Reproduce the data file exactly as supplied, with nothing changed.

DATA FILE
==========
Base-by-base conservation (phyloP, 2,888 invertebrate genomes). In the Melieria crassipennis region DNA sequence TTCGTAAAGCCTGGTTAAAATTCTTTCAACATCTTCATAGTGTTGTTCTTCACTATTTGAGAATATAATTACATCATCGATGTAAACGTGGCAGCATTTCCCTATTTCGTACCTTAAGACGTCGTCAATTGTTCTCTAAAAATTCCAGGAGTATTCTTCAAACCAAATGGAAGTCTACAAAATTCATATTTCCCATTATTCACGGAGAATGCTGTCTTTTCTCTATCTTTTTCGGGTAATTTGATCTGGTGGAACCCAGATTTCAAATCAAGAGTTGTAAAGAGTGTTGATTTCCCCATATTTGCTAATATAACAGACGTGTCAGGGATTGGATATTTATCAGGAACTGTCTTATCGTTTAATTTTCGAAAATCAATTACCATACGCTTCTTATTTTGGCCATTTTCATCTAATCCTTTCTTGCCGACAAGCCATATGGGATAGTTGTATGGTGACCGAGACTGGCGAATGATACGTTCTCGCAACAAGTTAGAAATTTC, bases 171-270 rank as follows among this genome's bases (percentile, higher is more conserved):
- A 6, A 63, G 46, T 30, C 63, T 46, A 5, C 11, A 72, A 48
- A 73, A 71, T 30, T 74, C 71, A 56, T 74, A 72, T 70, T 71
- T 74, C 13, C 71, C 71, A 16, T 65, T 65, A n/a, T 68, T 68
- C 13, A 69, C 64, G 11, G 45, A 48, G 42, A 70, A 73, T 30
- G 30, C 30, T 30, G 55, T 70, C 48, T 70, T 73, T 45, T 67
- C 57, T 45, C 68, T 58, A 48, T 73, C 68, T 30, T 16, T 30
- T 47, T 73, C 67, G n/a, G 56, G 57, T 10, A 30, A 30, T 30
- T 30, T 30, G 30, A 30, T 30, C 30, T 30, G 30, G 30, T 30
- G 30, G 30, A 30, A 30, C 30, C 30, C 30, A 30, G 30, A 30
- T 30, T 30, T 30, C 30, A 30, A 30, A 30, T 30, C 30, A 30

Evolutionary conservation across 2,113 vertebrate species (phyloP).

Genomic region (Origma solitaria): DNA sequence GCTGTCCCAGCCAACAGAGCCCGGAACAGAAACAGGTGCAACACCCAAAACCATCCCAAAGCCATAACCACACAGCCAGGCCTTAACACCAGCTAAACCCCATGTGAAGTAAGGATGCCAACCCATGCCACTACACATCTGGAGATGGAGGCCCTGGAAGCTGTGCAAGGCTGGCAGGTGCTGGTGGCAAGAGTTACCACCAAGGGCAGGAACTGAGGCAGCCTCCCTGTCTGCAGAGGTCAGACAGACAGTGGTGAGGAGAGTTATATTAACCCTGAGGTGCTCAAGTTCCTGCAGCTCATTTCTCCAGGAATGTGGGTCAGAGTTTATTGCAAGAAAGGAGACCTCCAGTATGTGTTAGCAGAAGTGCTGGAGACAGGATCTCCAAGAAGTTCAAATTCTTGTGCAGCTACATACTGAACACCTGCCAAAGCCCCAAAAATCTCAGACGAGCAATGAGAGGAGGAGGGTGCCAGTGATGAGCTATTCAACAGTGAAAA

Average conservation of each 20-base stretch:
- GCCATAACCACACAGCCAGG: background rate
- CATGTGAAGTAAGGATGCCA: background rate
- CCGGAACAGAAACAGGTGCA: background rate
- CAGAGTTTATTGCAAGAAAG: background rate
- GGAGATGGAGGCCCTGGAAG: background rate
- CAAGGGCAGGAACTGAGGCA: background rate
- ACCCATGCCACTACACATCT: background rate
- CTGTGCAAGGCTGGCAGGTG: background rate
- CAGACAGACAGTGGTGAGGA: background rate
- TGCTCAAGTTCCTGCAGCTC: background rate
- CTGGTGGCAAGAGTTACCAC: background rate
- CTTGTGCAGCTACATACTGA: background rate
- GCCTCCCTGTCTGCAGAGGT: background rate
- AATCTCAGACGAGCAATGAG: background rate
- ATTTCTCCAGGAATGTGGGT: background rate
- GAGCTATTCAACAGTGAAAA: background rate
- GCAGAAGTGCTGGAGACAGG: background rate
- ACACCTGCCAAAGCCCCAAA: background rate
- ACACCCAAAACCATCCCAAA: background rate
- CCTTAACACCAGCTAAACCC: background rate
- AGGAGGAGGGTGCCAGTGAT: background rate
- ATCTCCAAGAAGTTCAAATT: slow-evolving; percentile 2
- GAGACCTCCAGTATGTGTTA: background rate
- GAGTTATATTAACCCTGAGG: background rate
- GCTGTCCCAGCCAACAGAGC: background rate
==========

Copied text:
Base-by-base conservation (phyloP, 2,888 invertebrate genomes). In the Melieria crassipennis region DNA sequence TTCGTAAAGCCTGGTTAAAATTCTTTCAACATCTTCATAGTGTTGTTCTTCACTATTTGAGAATATAATTACATCATCGATGTAAACGTGGCAGCATTTCCCTATTTCGTACCTTAAGACGTCGTCAATTGTTCTCTAAAAATTCCAGGAGTATTCTTCAAACCAAATGGAAGTCTACAAAATTCATATTTCCCATTATTCACGGAGAATGCTGTCTTTTCTCTATCTTTTTCGGGTAATTTGATCTGGTGGAACCCAGATTTCAAATCAAGAGTTGTAAAGAGTGTTGATTTCCCCATATTTGCTAATATAACAGACGTGTCAGGGATTGGATATTTATCAGGAACTGTCTTATCGTTTAATTTTCGAAAATCAATTACCATACGCTTCTTATTTTGGCCATTTTCATCTAATCCTTTCTTGCCGACAAGCCATATGGGATAGTTGTATGGTGACCGAGACTGGCGAATGATACGTTCTCGCAACAAGTTAGAAATTTC, bases 171-270 rank as follows among this genome's bases (percentile, higher is more conserved):
- A 6, A 63, G 46, T 30, C 63, T 46, A 5, C 11, A 72, A 48
- A 73, A 71, T 30, T 74, C 71, A 56, T 74, A 72, T 70, T 71
- T 74, C 13, C 71, C 71, A 16, T 65, T 65, A n/a, T 68, T 68
- C 13, A 69, C 64, G 11, G 45, A 48, G 42, A 70, A 73, T 30
- G 30, C 30, T 30, G 55, T 70, C 48, T 70, T 73, T 45, T 67
- C 57, T 45, C 68, T 58, A 48, T 73, C 68, T 30, T 16, T 30
- T 47, T 73, C 67, G n/a, G 56, G 57, T 10, A 30, A 30, T 30
- T 30, T 30, G 30, A 30, T 30, C 30, T 30, G 30, G 30, T 30
- G 30, G 30, A 30, A 30, C 30, C 30, C 30, A 30, G 30, A 30
- T 30, T 30, T 30, C 30, A 30, A 30, A 30, T 30, C 30, A 30

Evolutionary conservation across 2,113 vertebrate species (phyloP).

Genomic region (Origma solitaria): DNA sequence GCTGTCCCAGCCAACAGAGCCCGGAACAGAAACAGGTGCAACACCCAAAACCATCCCAAAGCCATAACCACACAGCCAGGCCTTAACACCAGCTAAACCCCATGTGAAGTAAGGATGCCAACCCATGCCACTACACATCTGGAGATGGAGGCCCTGGAAGCTGTGCAAGGCTGGCAGGTGCTGGTGGCAAGAGTTACCACCAAGGGCAGGAACTGAGGCAGCCTCCCTGTCTGCAGAGGTCAGACAGACAGTGGTGAGGAGAGTTATATTAACCCTGAGGTGCTCAAGTTCCTGCAGCTCATTTCTCCAGGAATGTGGGTCAGAGTTTATTGCAAGAAAGGAGACCTCCAGTATGTGTTAGCAGAAGTGCTGGAGACAGGATCTCCAAGAAGTTCAAATTCTTGTGCAGCTACATACTGAACACCTGCCAAAGCCCCAAAAATCTCAGACGAGCAATGAGAGGAGGAGGGTGCCAGTGATGAGCTATTCAACAGTGAAAA

Average conservation of each 20-base stretch:
- GCCATAACCACACAGCCAGG: background rate
- CATGTGAAGTAAGGATGCCA: background rate
- CCGGAACAGAAACAGGTGCA: background rate
- CAGAGTTTATTGCAAGAAAG: background rate
- GGAGATGGAGGCCCTGGAAG: background rate
- CAAGGGCAGGAACTGAGGCA: background rate
- ACCCATGCCACTACACATCT: background rate
- CTGTGCAAGGCTGGCAGGTG: background rate
- CAGACAGACAGTGGTGAGGA: background rate
- TGCTCAAGTTCCTGCAGCTC: background rate
- CTGGTGGCAAGAGTTACCAC: background rate
- CTTGTGCAGCTACATACTGA: background rate
- GCCTCCCTGTCTGCAGAGGT: background rate
- AATCTCAGACGAGCAATGAG: background rate
- ATTTCTCCAGGAATGTGGGT: background rate
- GAGCTATTCAACAGTGAAAA: background rate
- GCAGAAGTGCTGGAGACAGG: background rate
- ACACCTGCCAAAGCCCCAAA: background rate
- ACACCCAAAACCATCCCAAA: background rate
- CCTTAACACCAGCTAAACCC: background rate
- AGGAGGAGGGTGCCAGTGAT: background rate
- ATCTCCAAGAAGTTCAAATT: slow-evolving; percentile 2
- GAGACCTCCAGTATGTGTTA: background rate
- GAGTTATATTAACCCTGAGG: background rate
- GCTGTCCCAGCCAACAGAGC: background rate